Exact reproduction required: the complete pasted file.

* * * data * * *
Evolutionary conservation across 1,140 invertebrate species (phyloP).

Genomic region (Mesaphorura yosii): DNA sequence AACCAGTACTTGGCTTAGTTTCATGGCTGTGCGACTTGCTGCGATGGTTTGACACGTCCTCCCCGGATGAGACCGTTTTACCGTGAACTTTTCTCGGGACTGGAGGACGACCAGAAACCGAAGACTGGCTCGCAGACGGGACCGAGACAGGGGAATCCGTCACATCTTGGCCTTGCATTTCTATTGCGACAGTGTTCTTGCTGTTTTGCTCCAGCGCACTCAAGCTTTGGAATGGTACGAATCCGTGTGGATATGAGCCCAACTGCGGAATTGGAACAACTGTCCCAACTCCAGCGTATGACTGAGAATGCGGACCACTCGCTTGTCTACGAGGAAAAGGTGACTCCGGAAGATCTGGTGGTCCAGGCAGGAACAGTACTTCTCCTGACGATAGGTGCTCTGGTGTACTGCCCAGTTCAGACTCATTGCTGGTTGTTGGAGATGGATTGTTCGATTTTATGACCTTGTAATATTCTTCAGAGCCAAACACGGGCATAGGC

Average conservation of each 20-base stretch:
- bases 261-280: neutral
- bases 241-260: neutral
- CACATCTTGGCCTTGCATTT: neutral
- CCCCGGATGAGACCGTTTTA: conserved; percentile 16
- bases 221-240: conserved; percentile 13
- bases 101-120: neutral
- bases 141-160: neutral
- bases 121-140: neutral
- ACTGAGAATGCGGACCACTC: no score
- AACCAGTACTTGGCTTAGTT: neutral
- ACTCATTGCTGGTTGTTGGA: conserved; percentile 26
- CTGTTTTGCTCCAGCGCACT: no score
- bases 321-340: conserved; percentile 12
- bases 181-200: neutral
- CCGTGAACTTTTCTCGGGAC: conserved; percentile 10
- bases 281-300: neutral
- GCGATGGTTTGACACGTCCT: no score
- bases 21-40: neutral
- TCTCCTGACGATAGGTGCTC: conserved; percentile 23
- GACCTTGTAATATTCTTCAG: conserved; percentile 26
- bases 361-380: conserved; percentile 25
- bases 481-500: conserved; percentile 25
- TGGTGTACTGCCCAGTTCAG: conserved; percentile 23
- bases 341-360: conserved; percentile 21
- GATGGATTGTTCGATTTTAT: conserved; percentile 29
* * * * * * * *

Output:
Evolutionary conservation across 1,140 invertebrate species (phyloP).

Genomic region (Mesaphorura yosii): DNA sequence AACCAGTACTTGGCTTAGTTTCATGGCTGTGCGACTTGCTGCGATGGTTTGACACGTCCTCCCCGGATGAGACCGTTTTACCGTGAACTTTTCTCGGGACTGGAGGACGACCAGAAACCGAAGACTGGCTCGCAGACGGGACCGAGACAGGGGAATCCGTCACATCTTGGCCTTGCATTTCTATTGCGACAGTGTTCTTGCTGTTTTGCTCCAGCGCACTCAAGCTTTGGAATGGTACGAATCCGTGTGGATATGAGCCCAACTGCGGAATTGGAACAACTGTCCCAACTCCAGCGTATGACTGAGAATGCGGACCACTCGCTTGTCTACGAGGAAAAGGTGACTCCGGAAGATCTGGTGGTCCAGGCAGGAACAGTACTTCTCCTGACGATAGGTGCTCTGGTGTACTGCCCAGTTCAGACTCATTGCTGGTTGTTGGAGATGGATTGTTCGATTTTATGACCTTGTAATATTCTTCAGAGCCAAACACGGGCATAGGC

Average conservation of each 20-base stretch:
- bases 261-280: neutral
- bases 241-260: neutral
- CACATCTTGGCCTTGCATTT: neutral
- CCCCGGATGAGACCGTTTTA: conserved; percentile 16
- bases 221-240: conserved; percentile 13
- bases 101-120: neutral
- bases 141-160: neutral
- bases 121-140: neutral
- ACTGAGAATGCGGACCACTC: no score
- AACCAGTACTTGGCTTAGTT: neutral
- ACTCATTGCTGGTTGTTGGA: conserved; percentile 26
- CTGTTTTGCTCCAGCGCACT: no score
- bases 321-340: conserved; percentile 12
- bases 181-200: neutral
- CCGTGAACTTTTCTCGGGAC: conserved; percentile 10
- bases 281-300: neutral
- GCGATGGTTTGACACGTCCT: no score
- bases 21-40: neutral
- TCTCCTGACGATAGGTGCTC: conserved; percentile 23
- GACCTTGTAATATTCTTCAG: conserved; percentile 26
- bases 361-380: conserved; percentile 25
- bases 481-500: conserved; percentile 25
- TGGTGTACTGCCCAGTTCAG: conserved; percentile 23
- bases 341-360: conserved; percentile 21
- GATGGATTGTTCGATTTTAT: conserved; percentile 29